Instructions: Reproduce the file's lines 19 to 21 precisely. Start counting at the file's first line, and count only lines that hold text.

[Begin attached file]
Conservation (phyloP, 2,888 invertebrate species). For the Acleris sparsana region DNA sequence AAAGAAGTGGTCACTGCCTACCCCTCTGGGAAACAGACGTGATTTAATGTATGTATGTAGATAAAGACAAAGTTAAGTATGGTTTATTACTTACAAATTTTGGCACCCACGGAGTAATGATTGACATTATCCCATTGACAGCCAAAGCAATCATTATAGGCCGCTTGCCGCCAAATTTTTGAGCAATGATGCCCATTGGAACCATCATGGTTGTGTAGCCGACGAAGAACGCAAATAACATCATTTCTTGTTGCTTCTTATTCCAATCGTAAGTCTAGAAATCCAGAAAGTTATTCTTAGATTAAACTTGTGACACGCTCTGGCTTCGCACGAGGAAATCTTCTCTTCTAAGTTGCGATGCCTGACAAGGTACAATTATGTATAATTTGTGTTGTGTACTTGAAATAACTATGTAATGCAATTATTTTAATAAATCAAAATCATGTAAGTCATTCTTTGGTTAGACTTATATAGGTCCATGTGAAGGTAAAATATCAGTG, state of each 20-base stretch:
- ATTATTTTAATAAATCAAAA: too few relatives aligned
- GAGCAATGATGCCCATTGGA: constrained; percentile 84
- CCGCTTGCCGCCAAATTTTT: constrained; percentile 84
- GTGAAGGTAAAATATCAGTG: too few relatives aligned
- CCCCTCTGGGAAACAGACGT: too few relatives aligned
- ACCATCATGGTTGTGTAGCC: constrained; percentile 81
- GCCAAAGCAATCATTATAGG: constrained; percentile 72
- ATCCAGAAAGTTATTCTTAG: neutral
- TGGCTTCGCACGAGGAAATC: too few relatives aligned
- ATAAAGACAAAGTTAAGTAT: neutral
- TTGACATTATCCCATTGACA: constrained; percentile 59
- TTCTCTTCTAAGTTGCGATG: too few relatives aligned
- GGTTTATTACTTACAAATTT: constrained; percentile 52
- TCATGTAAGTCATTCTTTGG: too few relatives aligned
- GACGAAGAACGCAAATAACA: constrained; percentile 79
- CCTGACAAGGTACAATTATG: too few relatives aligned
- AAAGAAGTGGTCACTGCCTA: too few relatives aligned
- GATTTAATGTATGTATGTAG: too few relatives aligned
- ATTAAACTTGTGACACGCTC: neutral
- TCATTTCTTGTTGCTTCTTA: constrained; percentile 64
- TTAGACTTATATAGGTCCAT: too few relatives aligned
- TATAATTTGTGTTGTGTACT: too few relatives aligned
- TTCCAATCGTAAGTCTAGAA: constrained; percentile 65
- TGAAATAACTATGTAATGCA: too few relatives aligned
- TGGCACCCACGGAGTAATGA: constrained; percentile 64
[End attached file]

- GATTTAATGTATGTATGTAG: too few relatives aligned
- ATTAAACTTGTGACACGCTC: neutral
- TCATTTCTTGTTGCTTCTTA: constrained; percentile 64